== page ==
Tuesday, March 31, 2015

Ten Books New to the TBR

This week's topic from The Broke and Bookish is Ten Books You Recently Added To Your To-Be-Read List. My To-Be-Read list is a constant work in progress. I'm always adding and dropping books from the list. Here are the most recent items I added.

The Conspiracy of Us - Maggie Hall

Pretending to Be Erica - Michelle Painchaud

The Secret History of Wonder Woman - Jill Lepore

The Winner's Crime - Marie Rutkoski

The Paper Magician - Charlie Holmberg

Girl on a Wire - Gwenda Bond

Pennyroyal Academy - M.A. Larson

Shadow Study - Maria V. Snyder

The Heir - Kiera Cass

A Darker Shade of Magic - V. E. Schwa

Tuesday, March 24, 2015

Dystopian Mashup

Here's a spoof, pointing out that all dystopian movies are really the same.

Friday, March 20, 2015

Nesting at the library

With the recent arrival of my new daughter, I thought I'd share a funny story...

My last few weeks of pregnancy, I'd catch myself looking around the house, thinking of all the things I had left to do to prepare for the new baby, and wondering, "When does this famed nesting instinct kick in?" I just felt too tired after a long day at work, much of it on my feet (although I did start dragging a chair out to the circulation counter, towards the end) to get much cleaning or organizing around my house accomplished.

Wednesday, February 25, the branch library was closed due to a potential ice storm. Thursday, the library was opening late... I found myself hoping for another snow day, due to the low fever I was running, and finally decided to call in sick that day and rest up. Friday, I returned to work, as normal. On Saturday, the library is generally very busy. I got to work that day, and even though I'd been meaning to go easy on myself, I found that I really could not stand how backlogged we were.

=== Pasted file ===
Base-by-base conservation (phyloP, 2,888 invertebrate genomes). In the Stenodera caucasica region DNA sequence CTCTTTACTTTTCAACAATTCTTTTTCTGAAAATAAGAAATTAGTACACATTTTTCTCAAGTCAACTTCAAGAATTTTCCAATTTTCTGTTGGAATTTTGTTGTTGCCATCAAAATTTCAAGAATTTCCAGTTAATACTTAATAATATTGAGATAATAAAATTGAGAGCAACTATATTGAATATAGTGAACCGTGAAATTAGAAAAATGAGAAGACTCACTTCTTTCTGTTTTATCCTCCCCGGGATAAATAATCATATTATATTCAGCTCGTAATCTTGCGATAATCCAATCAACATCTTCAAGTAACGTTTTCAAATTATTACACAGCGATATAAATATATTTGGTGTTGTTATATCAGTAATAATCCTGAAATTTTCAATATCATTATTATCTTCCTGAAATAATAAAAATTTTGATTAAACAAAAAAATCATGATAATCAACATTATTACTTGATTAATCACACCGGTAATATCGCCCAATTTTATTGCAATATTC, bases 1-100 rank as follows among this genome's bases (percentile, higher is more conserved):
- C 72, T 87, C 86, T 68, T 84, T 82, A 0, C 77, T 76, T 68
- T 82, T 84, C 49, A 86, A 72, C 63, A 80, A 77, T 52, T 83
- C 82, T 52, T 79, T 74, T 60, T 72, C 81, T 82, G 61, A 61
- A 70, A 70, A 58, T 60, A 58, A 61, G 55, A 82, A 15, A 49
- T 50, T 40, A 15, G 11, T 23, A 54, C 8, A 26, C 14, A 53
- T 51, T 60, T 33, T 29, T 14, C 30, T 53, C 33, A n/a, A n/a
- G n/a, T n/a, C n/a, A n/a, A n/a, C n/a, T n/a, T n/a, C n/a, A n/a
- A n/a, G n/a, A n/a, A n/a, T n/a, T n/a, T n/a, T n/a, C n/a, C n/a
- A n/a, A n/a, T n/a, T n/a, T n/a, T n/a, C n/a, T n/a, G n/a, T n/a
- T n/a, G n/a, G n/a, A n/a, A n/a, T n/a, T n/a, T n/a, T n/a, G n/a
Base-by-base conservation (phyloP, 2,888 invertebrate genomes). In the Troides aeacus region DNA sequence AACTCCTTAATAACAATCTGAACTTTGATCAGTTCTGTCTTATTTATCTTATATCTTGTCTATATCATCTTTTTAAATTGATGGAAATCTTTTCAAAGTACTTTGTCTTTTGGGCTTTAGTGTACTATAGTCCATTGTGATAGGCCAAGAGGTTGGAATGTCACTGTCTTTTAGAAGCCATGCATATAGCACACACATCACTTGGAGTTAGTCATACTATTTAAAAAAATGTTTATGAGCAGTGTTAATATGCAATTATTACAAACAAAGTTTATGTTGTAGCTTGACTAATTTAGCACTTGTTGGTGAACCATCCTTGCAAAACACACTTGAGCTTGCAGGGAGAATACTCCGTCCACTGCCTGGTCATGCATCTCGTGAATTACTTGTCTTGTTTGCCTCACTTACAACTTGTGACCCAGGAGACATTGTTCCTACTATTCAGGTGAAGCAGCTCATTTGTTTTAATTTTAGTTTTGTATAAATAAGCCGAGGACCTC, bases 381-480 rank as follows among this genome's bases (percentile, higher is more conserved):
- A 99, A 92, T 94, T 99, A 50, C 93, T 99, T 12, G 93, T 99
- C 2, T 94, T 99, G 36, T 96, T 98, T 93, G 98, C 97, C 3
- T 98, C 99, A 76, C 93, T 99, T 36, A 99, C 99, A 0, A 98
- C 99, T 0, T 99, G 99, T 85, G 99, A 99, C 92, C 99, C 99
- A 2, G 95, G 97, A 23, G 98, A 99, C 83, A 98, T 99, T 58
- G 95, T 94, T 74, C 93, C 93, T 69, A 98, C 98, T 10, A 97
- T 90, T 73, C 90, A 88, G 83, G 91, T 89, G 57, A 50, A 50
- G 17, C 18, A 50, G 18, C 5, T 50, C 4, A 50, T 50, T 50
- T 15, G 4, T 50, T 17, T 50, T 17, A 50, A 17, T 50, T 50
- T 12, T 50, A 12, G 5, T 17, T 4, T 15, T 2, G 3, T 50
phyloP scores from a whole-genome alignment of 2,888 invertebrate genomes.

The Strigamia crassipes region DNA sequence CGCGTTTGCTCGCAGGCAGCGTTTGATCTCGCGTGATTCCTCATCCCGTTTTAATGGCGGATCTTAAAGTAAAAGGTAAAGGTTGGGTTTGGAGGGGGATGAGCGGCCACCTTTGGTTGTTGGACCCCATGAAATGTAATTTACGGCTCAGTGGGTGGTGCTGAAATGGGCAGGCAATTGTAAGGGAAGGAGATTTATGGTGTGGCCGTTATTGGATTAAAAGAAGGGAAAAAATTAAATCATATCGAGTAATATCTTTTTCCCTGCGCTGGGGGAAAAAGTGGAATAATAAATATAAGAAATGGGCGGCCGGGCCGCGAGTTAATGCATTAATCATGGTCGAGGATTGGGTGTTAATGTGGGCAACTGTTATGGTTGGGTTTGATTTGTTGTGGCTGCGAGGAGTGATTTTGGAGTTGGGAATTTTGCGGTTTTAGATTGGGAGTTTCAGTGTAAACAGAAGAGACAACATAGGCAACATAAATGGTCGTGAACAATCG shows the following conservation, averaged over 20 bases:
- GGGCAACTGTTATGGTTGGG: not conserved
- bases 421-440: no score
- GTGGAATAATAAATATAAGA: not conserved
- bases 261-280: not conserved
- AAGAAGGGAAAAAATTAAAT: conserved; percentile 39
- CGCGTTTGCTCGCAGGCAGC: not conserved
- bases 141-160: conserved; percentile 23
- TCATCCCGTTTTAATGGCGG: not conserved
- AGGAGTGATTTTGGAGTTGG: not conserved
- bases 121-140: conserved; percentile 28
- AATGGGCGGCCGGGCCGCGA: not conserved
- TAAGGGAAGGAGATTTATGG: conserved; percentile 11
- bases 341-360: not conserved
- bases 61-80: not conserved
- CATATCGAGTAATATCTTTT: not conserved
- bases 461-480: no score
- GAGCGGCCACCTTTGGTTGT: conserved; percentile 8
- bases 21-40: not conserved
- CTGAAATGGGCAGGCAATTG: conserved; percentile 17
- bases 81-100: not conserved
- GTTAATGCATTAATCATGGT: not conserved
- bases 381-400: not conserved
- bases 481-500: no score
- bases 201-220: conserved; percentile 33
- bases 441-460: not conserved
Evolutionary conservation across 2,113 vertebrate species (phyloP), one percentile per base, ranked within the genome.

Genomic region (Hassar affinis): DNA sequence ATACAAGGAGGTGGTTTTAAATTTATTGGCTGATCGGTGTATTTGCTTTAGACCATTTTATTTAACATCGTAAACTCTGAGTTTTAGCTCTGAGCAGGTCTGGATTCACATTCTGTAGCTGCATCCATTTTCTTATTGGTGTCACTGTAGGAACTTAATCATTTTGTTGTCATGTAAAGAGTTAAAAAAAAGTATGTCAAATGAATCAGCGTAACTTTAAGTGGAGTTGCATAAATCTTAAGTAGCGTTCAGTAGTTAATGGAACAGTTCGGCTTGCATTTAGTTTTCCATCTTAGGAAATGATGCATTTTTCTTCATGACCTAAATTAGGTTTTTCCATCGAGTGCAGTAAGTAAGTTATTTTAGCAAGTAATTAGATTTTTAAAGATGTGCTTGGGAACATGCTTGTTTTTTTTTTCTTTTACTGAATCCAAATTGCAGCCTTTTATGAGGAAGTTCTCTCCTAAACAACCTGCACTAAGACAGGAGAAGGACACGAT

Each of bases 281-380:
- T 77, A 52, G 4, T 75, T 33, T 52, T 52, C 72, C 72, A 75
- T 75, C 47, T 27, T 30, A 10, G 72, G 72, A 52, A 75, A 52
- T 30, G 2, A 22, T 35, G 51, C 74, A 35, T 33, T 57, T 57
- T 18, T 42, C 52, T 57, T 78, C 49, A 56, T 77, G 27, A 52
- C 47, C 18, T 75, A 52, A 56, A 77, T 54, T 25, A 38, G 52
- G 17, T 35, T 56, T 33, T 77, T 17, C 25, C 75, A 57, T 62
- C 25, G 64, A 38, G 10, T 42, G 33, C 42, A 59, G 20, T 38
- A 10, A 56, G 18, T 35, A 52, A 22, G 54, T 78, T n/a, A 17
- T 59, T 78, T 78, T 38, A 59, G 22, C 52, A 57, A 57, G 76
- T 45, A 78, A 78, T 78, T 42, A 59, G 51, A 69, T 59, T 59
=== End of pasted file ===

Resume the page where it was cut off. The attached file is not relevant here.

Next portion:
For folks who like to imagine that librarians lead lives of leisure, idly flipping through the pages of the latest novels as we sit, bored, at the circulation/reference desk, you could not be more dead wrong. There were so many carts of returned books to be shelved, and simply not enough staff to get it all done. I shelved like a madwoman all day!  That is a workout that any fitness instructor would be proud of... lots of lifting (boxes of books are heavy!) squatting, scootching, stretching, kneeling and lifting, getting everything back into its proper place. 

Sunday I had the day off, and spent the day visiting with family. And early Monday morning, on March 2, I went into labor, nearly three weeks early! Oh gosh, what a surprise. Everyone in my family typically goes way overdue, needs to be induced and delivers 10-pound babies. That was what I had been expecting. I was a little mad at myself - if I hadn't exerted myself at work, would I have gone into labor so early? My mother-in-law (who is also a librarian) and several of my librarian friends immediately said, "Aha! That was your nesting instinct!" 

Oh, my gosh... they're right! That was it - I can't believe I finally felt like nesting and I used it all up at work! I could have been, oh, I don't know, mopping my kitchen floor, or obsessively organizing and re-organizing baby clothes, you know? Ah, well... I hope our patrons appreciate it. I'm on maternity leave now, and won't be doing any shelving for several more weeks. ;)

Tuesday, March 17, 2015

Charmed review

by Michelle Krys
Delacorte Press
May 2015

Former cheerleader Indigo Blackwood is still exploring her newly awakened supernatural powers after an epic battle over a magic Witch's Bible in her family's care has left her mother dead and Indie in the care of her reformed party-animal aunt. After getting caught up in an ancient witch and sorcerer rivalry, Indigo's childhood friend Paige is banished to a hellscape alternate dimension of Los Angeles called Los Demonios. Paige's family has had their memories erased and are unconcerned about their missing daughter, while Indie's aunt Penny and boyfriend Bishop are convinced that post-apocolyptic Los Demonios is far too dangerous for them to attempt a rescue.